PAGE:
After great performances by England’s athletes at the Commonwealth Games (with Scotland also successful) and Team GB above France on the Euros’ medals table, is the future really as rosy as it seems for Britain as we head into the 'cycle' of World Championships and Olympics over the next two years? Here we look at the women who could be going home with silverware on the global stage.

One of the most encouraging aspects of the Euros was surely the massive strides (quite literally) being made by the British female sprinting squad. In winning the 4 x 100m final they set a new National Record and are a predominantly young team with several options around the make up of the quartet, so expectations are high that they will improve over the next few years. They will need to though as the Jamaicans and Americans will provide a far tougher challenge at the global level.

In the individual sprint events, Jodie Williams medalled at both Glasgow and Zurich in the 200m so would seem to be a potential finallist at the Worlds next year. However, she witnessed first hand the progress she may need to make to get on the rostrum globally, as Schippers beat her convincingly at the Euros and similarly Okagbare at the Commonwealths. Throw in Allyson Felix and Tori Bowie from America and Fraser-Pryce from Jamaica and the challenge increases. However, the world listings show four British women in the top twenty (Bianca Williams, Dina Asher-Smith and Anyika Onuora also feature), so GB should have a few chances from within them. GB seem less likely to medal globally in the 100m, but Ashleigh Nelson and Desiree Henry are fast improving and Asha Philip seems to be back on track, so competition for GB placings should help them to close on the world's best.

Christine Ohuruogu is a proven major champs athlete over 400m and will defend her world title next year, with one of her big rivals, Montsho likely to be banned. In the twilight of her career, if she can benefit from her relaxed season this year, then another medal may be possible. Her late decision to compete in the Euros clearly reflected the dip in standards over 400m in Europe this year (only two in the top 20 world times), but the rest of the world is a different matter. Old foes Richards- Ross (sub 50 secs) and Williams-Mills have maintained their form, with America's McCorory flying with 49.48 secs. Going through the rounds is a different matter though, so never discount the Brit, especially if she can match her 49.41 secs best. A fully fit Ohuruogu would also boost 4 x 400m chances, as would the return of Perri Shakes Drayton should she regain form after a season out through injury.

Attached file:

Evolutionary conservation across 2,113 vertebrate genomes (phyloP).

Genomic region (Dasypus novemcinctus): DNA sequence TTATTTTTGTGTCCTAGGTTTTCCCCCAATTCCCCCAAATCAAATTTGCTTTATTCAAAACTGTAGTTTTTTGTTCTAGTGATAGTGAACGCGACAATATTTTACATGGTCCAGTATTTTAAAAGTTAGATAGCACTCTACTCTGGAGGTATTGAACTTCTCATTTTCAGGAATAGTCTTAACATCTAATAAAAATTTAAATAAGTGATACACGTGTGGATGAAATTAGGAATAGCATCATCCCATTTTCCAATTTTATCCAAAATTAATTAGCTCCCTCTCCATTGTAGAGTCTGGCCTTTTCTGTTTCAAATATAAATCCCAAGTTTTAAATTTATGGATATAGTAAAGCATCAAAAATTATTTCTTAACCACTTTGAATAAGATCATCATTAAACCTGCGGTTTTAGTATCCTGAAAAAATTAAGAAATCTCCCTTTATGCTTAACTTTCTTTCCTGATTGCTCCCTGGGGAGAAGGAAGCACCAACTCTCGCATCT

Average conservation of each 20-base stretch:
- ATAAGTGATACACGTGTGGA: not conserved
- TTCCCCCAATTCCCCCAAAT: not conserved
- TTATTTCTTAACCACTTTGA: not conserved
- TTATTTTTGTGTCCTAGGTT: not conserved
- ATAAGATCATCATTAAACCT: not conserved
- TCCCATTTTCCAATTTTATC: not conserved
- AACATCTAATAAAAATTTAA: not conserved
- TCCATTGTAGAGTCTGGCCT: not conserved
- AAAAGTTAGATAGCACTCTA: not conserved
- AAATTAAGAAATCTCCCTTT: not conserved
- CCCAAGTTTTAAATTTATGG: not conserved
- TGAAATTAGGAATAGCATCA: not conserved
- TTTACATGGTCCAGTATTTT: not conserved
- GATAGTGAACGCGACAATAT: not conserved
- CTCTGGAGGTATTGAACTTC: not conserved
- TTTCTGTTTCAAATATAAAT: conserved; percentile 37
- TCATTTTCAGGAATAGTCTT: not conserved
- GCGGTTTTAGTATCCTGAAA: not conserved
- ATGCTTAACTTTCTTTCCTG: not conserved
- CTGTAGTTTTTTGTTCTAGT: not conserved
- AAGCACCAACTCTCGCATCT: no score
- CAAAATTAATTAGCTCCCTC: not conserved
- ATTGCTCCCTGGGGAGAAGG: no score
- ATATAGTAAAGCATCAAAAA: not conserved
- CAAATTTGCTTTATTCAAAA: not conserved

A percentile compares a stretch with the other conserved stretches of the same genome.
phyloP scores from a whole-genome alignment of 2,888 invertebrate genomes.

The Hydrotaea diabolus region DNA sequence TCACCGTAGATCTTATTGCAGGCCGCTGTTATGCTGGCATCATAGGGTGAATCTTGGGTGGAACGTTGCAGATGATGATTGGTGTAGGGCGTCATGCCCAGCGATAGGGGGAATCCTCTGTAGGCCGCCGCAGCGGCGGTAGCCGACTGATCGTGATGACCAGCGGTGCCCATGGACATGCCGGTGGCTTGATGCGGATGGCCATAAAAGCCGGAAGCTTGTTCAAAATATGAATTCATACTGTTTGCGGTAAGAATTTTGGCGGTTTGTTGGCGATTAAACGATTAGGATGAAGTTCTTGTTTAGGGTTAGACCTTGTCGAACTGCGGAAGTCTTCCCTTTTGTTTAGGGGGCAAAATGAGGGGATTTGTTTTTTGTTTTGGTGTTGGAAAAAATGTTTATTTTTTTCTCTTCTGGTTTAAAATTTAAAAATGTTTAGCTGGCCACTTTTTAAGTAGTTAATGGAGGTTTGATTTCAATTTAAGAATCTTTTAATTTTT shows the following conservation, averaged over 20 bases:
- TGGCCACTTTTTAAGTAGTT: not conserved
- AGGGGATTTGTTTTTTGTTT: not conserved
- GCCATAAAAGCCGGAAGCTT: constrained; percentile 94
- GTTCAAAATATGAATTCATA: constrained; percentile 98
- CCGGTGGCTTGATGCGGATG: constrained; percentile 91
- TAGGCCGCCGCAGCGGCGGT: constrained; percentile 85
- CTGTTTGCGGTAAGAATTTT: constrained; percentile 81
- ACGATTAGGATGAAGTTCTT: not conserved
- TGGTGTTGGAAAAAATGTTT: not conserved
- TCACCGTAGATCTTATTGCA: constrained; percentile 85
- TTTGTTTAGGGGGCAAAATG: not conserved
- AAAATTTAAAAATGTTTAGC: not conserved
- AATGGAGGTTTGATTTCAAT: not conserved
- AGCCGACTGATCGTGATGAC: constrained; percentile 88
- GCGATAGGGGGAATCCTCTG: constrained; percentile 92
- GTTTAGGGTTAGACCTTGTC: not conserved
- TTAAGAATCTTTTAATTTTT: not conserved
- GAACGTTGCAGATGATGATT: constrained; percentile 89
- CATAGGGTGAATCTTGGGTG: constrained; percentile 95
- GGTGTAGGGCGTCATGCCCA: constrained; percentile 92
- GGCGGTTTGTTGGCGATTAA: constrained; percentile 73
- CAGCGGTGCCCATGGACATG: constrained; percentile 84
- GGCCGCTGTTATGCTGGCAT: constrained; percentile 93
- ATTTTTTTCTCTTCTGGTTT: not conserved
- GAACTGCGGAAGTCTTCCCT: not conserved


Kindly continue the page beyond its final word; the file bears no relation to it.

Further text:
Lynsey Sharp seems to have grown in stature over the 800m this season with medals at both major Games, behind two of the world's best in Sum and Arzamasova. Her front running efforts at the Euros were particularly refreshing, offering alternative race options, but her favoured late charge seems more suited to the world stage, especially now that her best time is under 1:59. Jess Judd could also feature in major finals if she can have a solid winter and lower her times.

The hurdles races seem to offer further medal chances going forward, with Tiffany Porter having finally taken a major title at the Euros and going close to the Olympic champion in Glasgow in the 100m hurdles, to add to her bronze at the last Worlds. Over the longer 400m distance, Eilidh Child seems to be gaining in confidence as she took the Euros title. A global medal may not be far off.

Depending on how fully they regain their fitness, Olympic champion Jessica Ennis-Hill (post maternity break) and Katarina Johnson- Thompson (injury) would seem likely contenders at the Worlds and Olympics in the heptathlon, with the promising double World Junior champion (heptathlon and high jump), Morgan Lake waiting in the wings. It may be too early for Lake in the senior ranks, but her time will no doubt come. 'KJ' may also have chances in the long jump, should she opt to double up, in addition to Shara Proctor.

Laura Weightman is another to have medalled in both Games this summer in the 1500m. Under Steve Cram's masterful eye, she has improved both her times and her racing brain to take the chances offered to her in those finals. The Euros especially had a classy field at the front, with both Hassan and Aregawi among the top five on times this year. The challenge will be to go even faster and hope that another medal opportunity arises. Scotland's Laura Muir has run quicker than Weightman, but will need to draw on her finals' disappointments if she is to feature in future major champs.

In the distance events where the Kenyans and Ethiopians dominate the listings and generally the major championships themselves, Britain have both veteran Jo Pavey and youngster Emilia Gorecka in the top twenty over 5km, but they trail some 30 seconds behind on season's bests so a finals’ place at the Worlds would seem their initial target. Julia Bleasdale ranks sixth best in the 10km this year, but is almost a minute behind world leader Kipyego of Kenya.

The field events look unlikely to yield many medals for Britain in the immediate future, although Goldie Sayers could repeat her Euros’ final in the javelin. A return to her best would be required to go close to a medal, but would be a fitting reward for her years of effort in the event. Holly Bleasdale won bronze at the World Indoors in the pole vault, but missed the outdoors through injury.
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